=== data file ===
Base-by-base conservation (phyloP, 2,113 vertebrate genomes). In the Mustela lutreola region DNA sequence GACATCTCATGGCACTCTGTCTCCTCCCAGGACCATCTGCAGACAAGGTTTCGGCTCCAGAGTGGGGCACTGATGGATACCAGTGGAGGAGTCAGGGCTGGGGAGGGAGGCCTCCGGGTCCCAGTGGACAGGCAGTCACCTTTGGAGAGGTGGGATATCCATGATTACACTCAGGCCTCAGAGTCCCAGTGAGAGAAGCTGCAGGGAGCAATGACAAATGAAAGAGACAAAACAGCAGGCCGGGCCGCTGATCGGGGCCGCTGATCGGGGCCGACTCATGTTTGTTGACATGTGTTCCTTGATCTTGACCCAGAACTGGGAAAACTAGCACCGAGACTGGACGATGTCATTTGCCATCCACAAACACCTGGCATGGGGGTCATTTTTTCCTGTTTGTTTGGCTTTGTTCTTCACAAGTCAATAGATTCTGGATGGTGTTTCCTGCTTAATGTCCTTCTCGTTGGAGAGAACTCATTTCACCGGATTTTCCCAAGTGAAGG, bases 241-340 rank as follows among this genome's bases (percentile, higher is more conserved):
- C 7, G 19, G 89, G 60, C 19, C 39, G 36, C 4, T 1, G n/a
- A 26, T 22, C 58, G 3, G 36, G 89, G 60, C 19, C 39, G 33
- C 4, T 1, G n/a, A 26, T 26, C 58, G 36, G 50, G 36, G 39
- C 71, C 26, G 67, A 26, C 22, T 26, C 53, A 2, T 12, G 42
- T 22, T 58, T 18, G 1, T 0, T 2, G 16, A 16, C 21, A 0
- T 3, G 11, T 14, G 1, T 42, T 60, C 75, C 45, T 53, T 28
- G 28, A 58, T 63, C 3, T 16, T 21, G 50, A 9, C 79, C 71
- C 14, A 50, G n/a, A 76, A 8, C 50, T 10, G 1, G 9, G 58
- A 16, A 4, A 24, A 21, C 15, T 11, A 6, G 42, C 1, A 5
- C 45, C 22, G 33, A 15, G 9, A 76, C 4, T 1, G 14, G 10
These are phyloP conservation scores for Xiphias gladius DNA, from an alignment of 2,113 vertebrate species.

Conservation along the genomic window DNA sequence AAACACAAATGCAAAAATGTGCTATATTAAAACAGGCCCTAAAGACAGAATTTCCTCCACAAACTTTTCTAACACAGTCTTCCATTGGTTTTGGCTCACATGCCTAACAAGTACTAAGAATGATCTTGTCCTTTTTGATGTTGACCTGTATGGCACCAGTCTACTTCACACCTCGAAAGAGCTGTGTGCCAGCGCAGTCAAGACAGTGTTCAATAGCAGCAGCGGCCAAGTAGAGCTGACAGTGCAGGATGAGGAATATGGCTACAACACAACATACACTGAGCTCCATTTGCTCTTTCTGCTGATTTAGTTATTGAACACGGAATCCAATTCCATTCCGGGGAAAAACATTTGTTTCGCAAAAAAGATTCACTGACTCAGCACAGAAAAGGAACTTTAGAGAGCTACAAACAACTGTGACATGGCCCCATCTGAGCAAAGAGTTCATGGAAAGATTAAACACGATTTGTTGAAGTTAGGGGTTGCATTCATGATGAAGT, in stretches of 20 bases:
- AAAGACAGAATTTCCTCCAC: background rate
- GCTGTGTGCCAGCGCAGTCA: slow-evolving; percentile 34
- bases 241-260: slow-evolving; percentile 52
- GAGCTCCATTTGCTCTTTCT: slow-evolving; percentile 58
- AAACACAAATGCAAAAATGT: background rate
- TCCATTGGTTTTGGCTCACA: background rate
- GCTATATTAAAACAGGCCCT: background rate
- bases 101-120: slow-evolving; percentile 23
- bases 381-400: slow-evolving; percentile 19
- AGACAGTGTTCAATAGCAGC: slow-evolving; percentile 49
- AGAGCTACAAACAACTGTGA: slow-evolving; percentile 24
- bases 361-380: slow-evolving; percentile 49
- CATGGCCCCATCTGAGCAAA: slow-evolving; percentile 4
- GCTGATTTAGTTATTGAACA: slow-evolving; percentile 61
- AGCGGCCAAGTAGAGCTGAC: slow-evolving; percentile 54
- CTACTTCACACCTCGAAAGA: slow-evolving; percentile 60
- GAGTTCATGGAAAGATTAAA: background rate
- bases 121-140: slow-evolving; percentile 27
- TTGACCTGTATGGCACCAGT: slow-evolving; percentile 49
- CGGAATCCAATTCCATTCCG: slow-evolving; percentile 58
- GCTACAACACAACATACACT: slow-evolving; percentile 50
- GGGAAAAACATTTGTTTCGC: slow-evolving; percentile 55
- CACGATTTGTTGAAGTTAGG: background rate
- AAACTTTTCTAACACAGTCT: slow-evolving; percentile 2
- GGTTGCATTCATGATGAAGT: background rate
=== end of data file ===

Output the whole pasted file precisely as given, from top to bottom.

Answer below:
Base-by-base conservation (phyloP, 2,113 vertebrate genomes). In the Mustela lutreola region DNA sequence GACATCTCATGGCACTCTGTCTCCTCCCAGGACCATCTGCAGACAAGGTTTCGGCTCCAGAGTGGGGCACTGATGGATACCAGTGGAGGAGTCAGGGCTGGGGAGGGAGGCCTCCGGGTCCCAGTGGACAGGCAGTCACCTTTGGAGAGGTGGGATATCCATGATTACACTCAGGCCTCAGAGTCCCAGTGAGAGAAGCTGCAGGGAGCAATGACAAATGAAAGAGACAAAACAGCAGGCCGGGCCGCTGATCGGGGCCGCTGATCGGGGCCGACTCATGTTTGTTGACATGTGTTCCTTGATCTTGACCCAGAACTGGGAAAACTAGCACCGAGACTGGACGATGTCATTTGCCATCCACAAACACCTGGCATGGGGGTCATTTTTTCCTGTTTGTTTGGCTTTGTTCTTCACAAGTCAATAGATTCTGGATGGTGTTTCCTGCTTAATGTCCTTCTCGTTGGAGAGAACTCATTTCACCGGATTTTCCCAAGTGAAGG, bases 241-340 rank as follows among this genome's bases (percentile, higher is more conserved):
- C 7, G 19, G 89, G 60, C 19, C 39, G 36, C 4, T 1, G n/a
- A 26, T 22, C 58, G 3, G 36, G 89, G 60, C 19, C 39, G 33
- C 4, T 1, G n/a, A 26, T 26, C 58, G 36, G 50, G 36, G 39
- C 71, C 26, G 67, A 26, C 22, T 26, C 53, A 2, T 12, G 42
- T 22, T 58, T 18, G 1, T 0, T 2, G 16, A 16, C 21, A 0
- T 3, G 11, T 14, G 1, T 42, T 60, C 75, C 45, T 53, T 28
- G 28, A 58, T 63, C 3, T 16, T 21, G 50, A 9, C 79, C 71
- C 14, A 50, G n/a, A 76, A 8, C 50, T 10, G 1, G 9, G 58
- A 16, A 4, A 24, A 21, C 15, T 11, A 6, G 42, C 1, A 5
- C 45, C 22, G 33, A 15, G 9, A 76, C 4, T 1, G 14, G 10
These are phyloP conservation scores for Xiphias gladius DNA, from an alignment of 2,113 vertebrate species.

Conservation along the genomic window DNA sequence AAACACAAATGCAAAAATGTGCTATATTAAAACAGGCCCTAAAGACAGAATTTCCTCCACAAACTTTTCTAACACAGTCTTCCATTGGTTTTGGCTCACATGCCTAACAAGTACTAAGAATGATCTTGTCCTTTTTGATGTTGACCTGTATGGCACCAGTCTACTTCACACCTCGAAAGAGCTGTGTGCCAGCGCAGTCAAGACAGTGTTCAATAGCAGCAGCGGCCAAGTAGAGCTGACAGTGCAGGATGAGGAATATGGCTACAACACAACATACACTGAGCTCCATTTGCTCTTTCTGCTGATTTAGTTATTGAACACGGAATCCAATTCCATTCCGGGGAAAAACATTTGTTTCGCAAAAAAGATTCACTGACTCAGCACAGAAAAGGAACTTTAGAGAGCTACAAACAACTGTGACATGGCCCCATCTGAGCAAAGAGTTCATGGAAAGATTAAACACGATTTGTTGAAGTTAGGGGTTGCATTCATGATGAAGT, in stretches of 20 bases:
- AAAGACAGAATTTCCTCCAC: background rate
- GCTGTGTGCCAGCGCAGTCA: slow-evolving; percentile 34
- bases 241-260: slow-evolving; percentile 52
- GAGCTCCATTTGCTCTTTCT: slow-evolving; percentile 58
- AAACACAAATGCAAAAATGT: background rate
- TCCATTGGTTTTGGCTCACA: background rate
- GCTATATTAAAACAGGCCCT: background rate
- bases 101-120: slow-evolving; percentile 23
- bases 381-400: slow-evolving; percentile 19
- AGACAGTGTTCAATAGCAGC: slow-evolving; percentile 49
- AGAGCTACAAACAACTGTGA: slow-evolving; percentile 24
- bases 361-380: slow-evolving; percentile 49
- CATGGCCCCATCTGAGCAAA: slow-evolving; percentile 4
- GCTGATTTAGTTATTGAACA: slow-evolving; percentile 61
- AGCGGCCAAGTAGAGCTGAC: slow-evolving; percentile 54
- CTACTTCACACCTCGAAAGA: slow-evolving; percentile 60
- GAGTTCATGGAAAGATTAAA: background rate
- bases 121-140: slow-evolving; percentile 27
- TTGACCTGTATGGCACCAGT: slow-evolving; percentile 49
- CGGAATCCAATTCCATTCCG: slow-evolving; percentile 58
- GCTACAACACAACATACACT: slow-evolving; percentile 50
- GGGAAAAACATTTGTTTCGC: slow-evolving; percentile 55
- CACGATTTGTTGAAGTTAGG: background rate
- AAACTTTTCTAACACAGTCT: slow-evolving; percentile 2
- GGTTGCATTCATGATGAAGT: background rate